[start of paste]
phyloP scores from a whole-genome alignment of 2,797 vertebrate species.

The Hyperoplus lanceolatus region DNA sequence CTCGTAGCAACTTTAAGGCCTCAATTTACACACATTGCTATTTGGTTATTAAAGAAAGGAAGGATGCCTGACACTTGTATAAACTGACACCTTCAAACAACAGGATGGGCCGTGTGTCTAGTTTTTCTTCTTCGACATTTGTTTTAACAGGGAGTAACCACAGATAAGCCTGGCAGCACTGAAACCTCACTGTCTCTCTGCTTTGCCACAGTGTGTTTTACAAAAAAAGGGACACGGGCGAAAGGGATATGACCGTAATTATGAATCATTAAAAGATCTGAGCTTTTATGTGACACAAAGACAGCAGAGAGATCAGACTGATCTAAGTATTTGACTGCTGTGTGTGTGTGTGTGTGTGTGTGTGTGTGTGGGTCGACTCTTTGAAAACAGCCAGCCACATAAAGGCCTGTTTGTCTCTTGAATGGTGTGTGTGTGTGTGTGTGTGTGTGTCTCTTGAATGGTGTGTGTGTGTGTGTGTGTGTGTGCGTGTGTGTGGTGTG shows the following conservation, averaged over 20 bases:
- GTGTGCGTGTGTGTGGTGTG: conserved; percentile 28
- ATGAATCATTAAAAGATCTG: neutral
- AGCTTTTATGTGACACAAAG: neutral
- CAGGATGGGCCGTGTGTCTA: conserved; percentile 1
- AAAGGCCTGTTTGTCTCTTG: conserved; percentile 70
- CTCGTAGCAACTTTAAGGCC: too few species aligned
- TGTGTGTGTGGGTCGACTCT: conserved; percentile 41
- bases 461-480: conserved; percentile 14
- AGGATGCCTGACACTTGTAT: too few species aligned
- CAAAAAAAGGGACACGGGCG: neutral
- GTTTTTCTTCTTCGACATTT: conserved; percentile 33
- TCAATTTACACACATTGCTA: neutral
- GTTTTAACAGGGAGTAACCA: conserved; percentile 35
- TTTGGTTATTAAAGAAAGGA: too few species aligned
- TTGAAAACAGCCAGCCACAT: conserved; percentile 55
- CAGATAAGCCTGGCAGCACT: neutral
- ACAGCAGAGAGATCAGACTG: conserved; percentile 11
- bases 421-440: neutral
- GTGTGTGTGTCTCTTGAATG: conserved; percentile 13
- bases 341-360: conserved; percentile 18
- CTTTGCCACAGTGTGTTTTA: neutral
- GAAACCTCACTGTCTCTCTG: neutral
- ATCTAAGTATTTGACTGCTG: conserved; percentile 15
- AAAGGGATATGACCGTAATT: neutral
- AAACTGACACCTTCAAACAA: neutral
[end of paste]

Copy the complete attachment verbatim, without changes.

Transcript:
phyloP scores from a whole-genome alignment of 2,797 vertebrate species.

The Hyperoplus lanceolatus region DNA sequence CTCGTAGCAACTTTAAGGCCTCAATTTACACACATTGCTATTTGGTTATTAAAGAAAGGAAGGATGCCTGACACTTGTATAAACTGACACCTTCAAACAACAGGATGGGCCGTGTGTCTAGTTTTTCTTCTTCGACATTTGTTTTAACAGGGAGTAACCACAGATAAGCCTGGCAGCACTGAAACCTCACTGTCTCTCTGCTTTGCCACAGTGTGTTTTACAAAAAAAGGGACACGGGCGAAAGGGATATGACCGTAATTATGAATCATTAAAAGATCTGAGCTTTTATGTGACACAAAGACAGCAGAGAGATCAGACTGATCTAAGTATTTGACTGCTGTGTGTGTGTGTGTGTGTGTGTGTGTGTGTGGGTCGACTCTTTGAAAACAGCCAGCCACATAAAGGCCTGTTTGTCTCTTGAATGGTGTGTGTGTGTGTGTGTGTGTGTGTCTCTTGAATGGTGTGTGTGTGTGTGTGTGTGTGTGCGTGTGTGTGGTGTG shows the following conservation, averaged over 20 bases:
- GTGTGCGTGTGTGTGGTGTG: conserved; percentile 28
- ATGAATCATTAAAAGATCTG: neutral
- AGCTTTTATGTGACACAAAG: neutral
- CAGGATGGGCCGTGTGTCTA: conserved; percentile 1
- AAAGGCCTGTTTGTCTCTTG: conserved; percentile 70
- CTCGTAGCAACTTTAAGGCC: too few species aligned
- TGTGTGTGTGGGTCGACTCT: conserved; percentile 41
- bases 461-480: conserved; percentile 14
- AGGATGCCTGACACTTGTAT: too few species aligned
- CAAAAAAAGGGACACGGGCG: neutral
- GTTTTTCTTCTTCGACATTT: conserved; percentile 33
- TCAATTTACACACATTGCTA: neutral
- GTTTTAACAGGGAGTAACCA: conserved; percentile 35
- TTTGGTTATTAAAGAAAGGA: too few species aligned
- TTGAAAACAGCCAGCCACAT: conserved; percentile 55
- CAGATAAGCCTGGCAGCACT: neutral
- ACAGCAGAGAGATCAGACTG: conserved; percentile 11
- bases 421-440: neutral
- GTGTGTGTGTCTCTTGAATG: conserved; percentile 13
- bases 341-360: conserved; percentile 18
- CTTTGCCACAGTGTGTTTTA: neutral
- GAAACCTCACTGTCTCTCTG: neutral
- ATCTAAGTATTTGACTGCTG: conserved; percentile 15
- AAAGGGATATGACCGTAATT: neutral
- AAACTGACACCTTCAAACAA: neutral